Chief very generously treated us to dinner on Friday night. I haven't really had a lot of Korean BBQ in San Diego, largely because it can be quite expensive and it's hard to risk that kind of money on a bad meal. Noodle Town was definitely had plenty of bang for all the bucks. Fantastic staff. Friendly and extremely attentive, it definitely added to the convivial mood at the table.
The restaurant itself doesn't have grills, but 4 months ago, they added a BBQ patio. It seems you have to ask to be seated at the patio. In fact, it's not readily obvious that there is one, as the patio's fence is covered with bamboo fencing, blocking the view from the parking lot. It's accessed by a side door behind the cash register that splits off into the patio and the kitchen.
Each round table, about 4 feet in diameter and less than 3 feet high, is ringed with backless stools. Quite crowded and vaguely uncomfortable after a while, because you eat dinner hunched over the table. Definitely not a place for weak backs or low-rise jeans.
The panchan consisted of kimchee, seaweed, pickled daikon/carrots, and marinated onions.
The dipping sauces were oil, reddish thick chili sauce, and soy sauce with slices of chilis.
Chief also ordered tofu steamed in a cast-iron bowl (excellent) and octopus braised in a spicy broth (a bit too chewy, but very good). The octopus was devoured before I could photograph it, but here's a spoonful of the tofu.
The meat is incredibly good. We started with thick slices of black pork belly (left side of plate), which had tender layers of meat in between the rich layers of fat. Once grilled, the fat was smooth and delicious. On the same plate as the belly were strips off fatty beef. I'm not sure about the cut, but they were long and thin slices with a thick strip of fat in the middle (right side).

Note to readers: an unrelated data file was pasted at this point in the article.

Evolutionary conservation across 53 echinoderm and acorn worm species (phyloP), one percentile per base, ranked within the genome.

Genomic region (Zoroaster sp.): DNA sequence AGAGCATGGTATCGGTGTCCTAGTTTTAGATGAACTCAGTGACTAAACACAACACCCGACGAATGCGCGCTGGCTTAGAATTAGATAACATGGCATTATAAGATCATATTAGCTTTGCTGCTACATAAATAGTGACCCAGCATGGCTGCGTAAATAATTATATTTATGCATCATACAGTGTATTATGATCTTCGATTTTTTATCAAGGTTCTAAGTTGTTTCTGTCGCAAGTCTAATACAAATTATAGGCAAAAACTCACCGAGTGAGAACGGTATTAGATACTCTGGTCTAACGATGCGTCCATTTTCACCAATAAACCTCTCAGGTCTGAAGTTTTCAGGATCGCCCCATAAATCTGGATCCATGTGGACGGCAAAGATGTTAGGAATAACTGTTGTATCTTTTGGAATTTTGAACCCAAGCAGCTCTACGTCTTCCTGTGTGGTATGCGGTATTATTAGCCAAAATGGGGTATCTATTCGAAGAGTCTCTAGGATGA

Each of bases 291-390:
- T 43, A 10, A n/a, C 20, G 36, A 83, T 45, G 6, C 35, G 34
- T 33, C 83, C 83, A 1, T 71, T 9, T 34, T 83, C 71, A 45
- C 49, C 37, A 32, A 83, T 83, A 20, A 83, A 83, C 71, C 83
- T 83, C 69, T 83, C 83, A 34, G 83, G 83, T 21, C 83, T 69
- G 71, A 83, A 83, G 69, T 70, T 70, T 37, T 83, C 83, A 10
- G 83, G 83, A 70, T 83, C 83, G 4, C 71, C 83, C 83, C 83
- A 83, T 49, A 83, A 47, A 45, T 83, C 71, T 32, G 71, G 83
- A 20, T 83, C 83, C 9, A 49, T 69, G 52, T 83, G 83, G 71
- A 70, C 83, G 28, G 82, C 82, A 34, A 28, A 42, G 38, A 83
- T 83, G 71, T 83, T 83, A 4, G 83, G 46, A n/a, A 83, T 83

Next came slices of beef tongue (top of pile). Thinly, but not too thinly, sliced, they had a bit of resistance to the bite and were extremely flavorful. Thick slices of skirt steak and ribeye came next (front, on the bottom). Lean cuts, but they didn't toughen up when grilled. We went for seconds of the pork belly and tongue.
I should note that none of the cuts were marinated. At most, there was a tiny drizzle of oil to keep the meat from sticking to the grill. Every dish came with a thick slice of onion, which they used to season the grill before plopping the meat on it.
Rice is ordered separately, which were large bowls. Good thing, because I like lots of rice. All of the meat dishes were piled on a small side table. Chief ordered a small bottle of Korean vodka. It tastes antiseptic (I admit to being a bit of a lightweight) and is an excellent start to an evening of copious meat and chili consumption for those who can handle it.